Michael Mazurczak, Michael Byrne, and Erin Alarcon recently obtained summary judgment in favor of the Boy Scouts of America and a local council in an action involving decades-old allegations of sexual abuse. The plaintiff in the case (Hammerberg v. Boy Scouts of America Corp., et al., Worcester Superior Court Civil Action No. 2012-2244C) claimed to have been sexually abused by a former scoutmaster during the early 1960s. He sought to recover substantial damages from the national scouting organization and the local council for negligent hiring and supervision of the alleged perpetrator, who died in 1989.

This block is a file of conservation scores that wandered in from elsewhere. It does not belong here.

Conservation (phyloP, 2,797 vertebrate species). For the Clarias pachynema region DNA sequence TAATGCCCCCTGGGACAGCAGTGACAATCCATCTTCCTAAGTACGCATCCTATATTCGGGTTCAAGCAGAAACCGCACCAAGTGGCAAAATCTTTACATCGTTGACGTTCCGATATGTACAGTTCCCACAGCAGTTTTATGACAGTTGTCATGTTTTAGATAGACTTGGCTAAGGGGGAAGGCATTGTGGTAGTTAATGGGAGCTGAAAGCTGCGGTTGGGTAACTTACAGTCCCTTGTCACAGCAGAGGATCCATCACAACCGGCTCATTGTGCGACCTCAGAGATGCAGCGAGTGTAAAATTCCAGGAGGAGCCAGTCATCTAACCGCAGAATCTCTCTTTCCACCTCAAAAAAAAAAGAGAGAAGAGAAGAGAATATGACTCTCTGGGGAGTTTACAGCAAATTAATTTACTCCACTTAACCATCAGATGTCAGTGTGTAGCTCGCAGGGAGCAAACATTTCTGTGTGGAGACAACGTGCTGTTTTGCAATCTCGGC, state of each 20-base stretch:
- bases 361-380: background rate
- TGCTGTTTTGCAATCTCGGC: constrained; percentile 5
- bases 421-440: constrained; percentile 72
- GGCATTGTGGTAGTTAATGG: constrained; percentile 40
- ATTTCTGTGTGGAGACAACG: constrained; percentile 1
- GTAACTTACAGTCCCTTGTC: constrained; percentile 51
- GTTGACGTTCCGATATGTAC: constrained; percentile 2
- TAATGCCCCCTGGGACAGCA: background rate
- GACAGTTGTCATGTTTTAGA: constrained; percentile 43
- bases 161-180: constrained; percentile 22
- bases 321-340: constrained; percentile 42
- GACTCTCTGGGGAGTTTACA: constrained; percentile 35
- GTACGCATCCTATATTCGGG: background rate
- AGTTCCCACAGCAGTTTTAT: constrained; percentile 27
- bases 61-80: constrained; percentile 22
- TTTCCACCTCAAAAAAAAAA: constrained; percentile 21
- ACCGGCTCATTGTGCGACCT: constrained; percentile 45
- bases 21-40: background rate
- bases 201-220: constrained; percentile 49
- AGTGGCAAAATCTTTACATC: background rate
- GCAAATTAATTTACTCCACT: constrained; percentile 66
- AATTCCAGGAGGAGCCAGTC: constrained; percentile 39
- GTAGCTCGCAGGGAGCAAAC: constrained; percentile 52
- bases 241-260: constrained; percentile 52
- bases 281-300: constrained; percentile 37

Because the plaintiff claimed to have repressed his memories of the abuse, the Superior Court (Pasquale, J.) declined to rule that his claims were necessarily barred by the statute of limitations. Instead, the Court ruled that neither the national scouting organization nor the local council could be liable for negligent hiring, because scoutmasters are chosen by the chartering organizations of local troops. The Court went on to conclude that the defendants were immune from liability on the remaining claims alleging negligent supervision and inadequate safeguards. Although the doctrine of charitable immunity was modified in the early 1970s to abolish complete immunity for torts and replaced with a statutory limitation on recovery, the Court concluded that these legislative changes did not apply retroactively. Thus, the defendants’ liability was governed by the common law doctrine in place at the time of the conduct in question, which rendered them immune.